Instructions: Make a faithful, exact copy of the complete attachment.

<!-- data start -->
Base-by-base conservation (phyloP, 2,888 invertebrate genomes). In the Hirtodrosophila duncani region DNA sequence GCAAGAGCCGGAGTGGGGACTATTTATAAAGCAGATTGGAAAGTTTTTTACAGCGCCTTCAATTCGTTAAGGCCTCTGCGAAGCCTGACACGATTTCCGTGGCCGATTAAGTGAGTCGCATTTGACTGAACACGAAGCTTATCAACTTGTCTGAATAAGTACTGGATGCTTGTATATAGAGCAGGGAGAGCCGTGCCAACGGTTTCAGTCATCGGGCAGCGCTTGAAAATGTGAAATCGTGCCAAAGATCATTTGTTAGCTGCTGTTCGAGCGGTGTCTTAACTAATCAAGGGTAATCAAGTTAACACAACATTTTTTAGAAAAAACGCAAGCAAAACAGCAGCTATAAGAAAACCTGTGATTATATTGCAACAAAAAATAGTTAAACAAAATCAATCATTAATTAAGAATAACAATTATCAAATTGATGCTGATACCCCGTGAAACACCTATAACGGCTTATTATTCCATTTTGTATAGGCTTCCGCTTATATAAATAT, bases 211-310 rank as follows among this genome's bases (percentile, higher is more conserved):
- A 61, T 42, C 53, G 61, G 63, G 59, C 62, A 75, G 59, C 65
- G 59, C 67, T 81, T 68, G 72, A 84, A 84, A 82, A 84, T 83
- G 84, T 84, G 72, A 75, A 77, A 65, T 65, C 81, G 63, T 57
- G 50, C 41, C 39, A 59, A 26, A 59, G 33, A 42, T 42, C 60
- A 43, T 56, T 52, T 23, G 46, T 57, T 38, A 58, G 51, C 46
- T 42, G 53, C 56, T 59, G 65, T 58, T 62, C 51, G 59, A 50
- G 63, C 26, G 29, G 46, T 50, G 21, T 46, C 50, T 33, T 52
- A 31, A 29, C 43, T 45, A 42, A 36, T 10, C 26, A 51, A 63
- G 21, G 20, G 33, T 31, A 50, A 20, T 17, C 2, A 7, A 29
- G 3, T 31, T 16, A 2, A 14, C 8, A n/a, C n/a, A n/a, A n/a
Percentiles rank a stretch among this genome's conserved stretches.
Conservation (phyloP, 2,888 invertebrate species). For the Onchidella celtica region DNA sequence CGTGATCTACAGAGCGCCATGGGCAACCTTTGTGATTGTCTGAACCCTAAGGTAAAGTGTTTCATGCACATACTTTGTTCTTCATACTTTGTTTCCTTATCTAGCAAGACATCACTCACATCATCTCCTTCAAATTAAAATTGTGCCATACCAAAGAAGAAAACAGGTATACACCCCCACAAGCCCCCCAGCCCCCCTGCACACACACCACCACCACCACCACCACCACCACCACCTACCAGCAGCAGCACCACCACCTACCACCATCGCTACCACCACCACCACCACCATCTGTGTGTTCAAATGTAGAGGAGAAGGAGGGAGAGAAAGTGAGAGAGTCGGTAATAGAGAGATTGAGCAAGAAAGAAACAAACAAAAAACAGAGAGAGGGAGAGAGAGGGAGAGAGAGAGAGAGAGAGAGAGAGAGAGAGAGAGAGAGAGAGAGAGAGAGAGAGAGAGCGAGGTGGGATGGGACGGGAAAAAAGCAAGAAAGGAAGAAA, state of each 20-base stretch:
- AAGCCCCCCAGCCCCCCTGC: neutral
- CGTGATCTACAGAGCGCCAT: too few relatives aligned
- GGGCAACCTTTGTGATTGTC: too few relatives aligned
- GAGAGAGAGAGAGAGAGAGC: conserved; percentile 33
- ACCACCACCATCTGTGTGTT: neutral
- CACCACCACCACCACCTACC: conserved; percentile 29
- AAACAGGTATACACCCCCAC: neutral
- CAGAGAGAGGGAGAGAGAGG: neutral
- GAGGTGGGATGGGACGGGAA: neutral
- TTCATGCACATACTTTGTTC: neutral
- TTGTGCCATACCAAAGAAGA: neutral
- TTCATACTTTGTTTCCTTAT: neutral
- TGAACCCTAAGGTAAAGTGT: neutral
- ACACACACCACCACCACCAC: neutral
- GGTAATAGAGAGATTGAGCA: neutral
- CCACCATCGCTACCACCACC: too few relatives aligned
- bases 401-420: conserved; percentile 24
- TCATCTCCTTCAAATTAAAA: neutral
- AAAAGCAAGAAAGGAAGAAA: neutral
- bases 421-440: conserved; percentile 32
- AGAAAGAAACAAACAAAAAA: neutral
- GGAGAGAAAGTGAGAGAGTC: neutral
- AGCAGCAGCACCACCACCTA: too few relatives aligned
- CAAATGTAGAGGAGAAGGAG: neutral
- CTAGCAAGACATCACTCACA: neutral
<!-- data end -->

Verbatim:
Base-by-base conservation (phyloP, 2,888 invertebrate genomes). In the Hirtodrosophila duncani region DNA sequence GCAAGAGCCGGAGTGGGGACTATTTATAAAGCAGATTGGAAAGTTTTTTACAGCGCCTTCAATTCGTTAAGGCCTCTGCGAAGCCTGACACGATTTCCGTGGCCGATTAAGTGAGTCGCATTTGACTGAACACGAAGCTTATCAACTTGTCTGAATAAGTACTGGATGCTTGTATATAGAGCAGGGAGAGCCGTGCCAACGGTTTCAGTCATCGGGCAGCGCTTGAAAATGTGAAATCGTGCCAAAGATCATTTGTTAGCTGCTGTTCGAGCGGTGTCTTAACTAATCAAGGGTAATCAAGTTAACACAACATTTTTTAGAAAAAACGCAAGCAAAACAGCAGCTATAAGAAAACCTGTGATTATATTGCAACAAAAAATAGTTAAACAAAATCAATCATTAATTAAGAATAACAATTATCAAATTGATGCTGATACCCCGTGAAACACCTATAACGGCTTATTATTCCATTTTGTATAGGCTTCCGCTTATATAAATAT, bases 211-310 rank as follows among this genome's bases (percentile, higher is more conserved):
- A 61, T 42, C 53, G 61, G 63, G 59, C 62, A 75, G 59, C 65
- G 59, C 67, T 81, T 68, G 72, A 84, A 84, A 82, A 84, T 83
- G 84, T 84, G 72, A 75, A 77, A 65, T 65, C 81, G 63, T 57
- G 50, C 41, C 39, A 59, A 26, A 59, G 33, A 42, T 42, C 60
- A 43, T 56, T 52, T 23, G 46, T 57, T 38, A 58, G 51, C 46
- T 42, G 53, C 56, T 59, G 65, T 58, T 62, C 51, G 59, A 50
- G 63, C 26, G 29, G 46, T 50, G 21, T 46, C 50, T 33, T 52
- A 31, A 29, C 43, T 45, A 42, A 36, T 10, C 26, A 51, A 63
- G 21, G 20, G 33, T 31, A 50, A 20, T 17, C 2, A 7, A 29
- G 3, T 31, T 16, A 2, A 14, C 8, A n/a, C n/a, A n/a, A n/a
Percentiles rank a stretch among this genome's conserved stretches.
Conservation (phyloP, 2,888 invertebrate species). For the Onchidella celtica region DNA sequence CGTGATCTACAGAGCGCCATGGGCAACCTTTGTGATTGTCTGAACCCTAAGGTAAAGTGTTTCATGCACATACTTTGTTCTTCATACTTTGTTTCCTTATCTAGCAAGACATCACTCACATCATCTCCTTCAAATTAAAATTGTGCCATACCAAAGAAGAAAACAGGTATACACCCCCACAAGCCCCCCAGCCCCCCTGCACACACACCACCACCACCACCACCACCACCACCACCTACCAGCAGCAGCACCACCACCTACCACCATCGCTACCACCACCACCACCACCATCTGTGTGTTCAAATGTAGAGGAGAAGGAGGGAGAGAAAGTGAGAGAGTCGGTAATAGAGAGATTGAGCAAGAAAGAAACAAACAAAAAACAGAGAGAGGGAGAGAGAGGGAGAGAGAGAGAGAGAGAGAGAGAGAGAGAGAGAGAGAGAGAGAGAGAGAGAGAGAGAGCGAGGTGGGATGGGACGGGAAAAAAGCAAGAAAGGAAGAAA, state of each 20-base stretch:
- AAGCCCCCCAGCCCCCCTGC: neutral
- CGTGATCTACAGAGCGCCAT: too few relatives aligned
- GGGCAACCTTTGTGATTGTC: too few relatives aligned
- GAGAGAGAGAGAGAGAGAGC: conserved; percentile 33
- ACCACCACCATCTGTGTGTT: neutral
- CACCACCACCACCACCTACC: conserved; percentile 29
- AAACAGGTATACACCCCCAC: neutral
- CAGAGAGAGGGAGAGAGAGG: neutral
- GAGGTGGGATGGGACGGGAA: neutral
- TTCATGCACATACTTTGTTC: neutral
- TTGTGCCATACCAAAGAAGA: neutral
- TTCATACTTTGTTTCCTTAT: neutral
- TGAACCCTAAGGTAAAGTGT: neutral
- ACACACACCACCACCACCAC: neutral
- GGTAATAGAGAGATTGAGCA: neutral
- CCACCATCGCTACCACCACC: too few relatives aligned
- bases 401-420: conserved; percentile 24
- TCATCTCCTTCAAATTAAAA: neutral
- AAAAGCAAGAAAGGAAGAAA: neutral
- bases 421-440: conserved; percentile 32
- AGAAAGAAACAAACAAAAAA: neutral
- GGAGAGAAAGTGAGAGAGTC: neutral
- AGCAGCAGCACCACCACCTA: too few relatives aligned
- CAAATGTAGAGGAGAAGGAG: neutral
- CTAGCAAGACATCACTCACA: neutral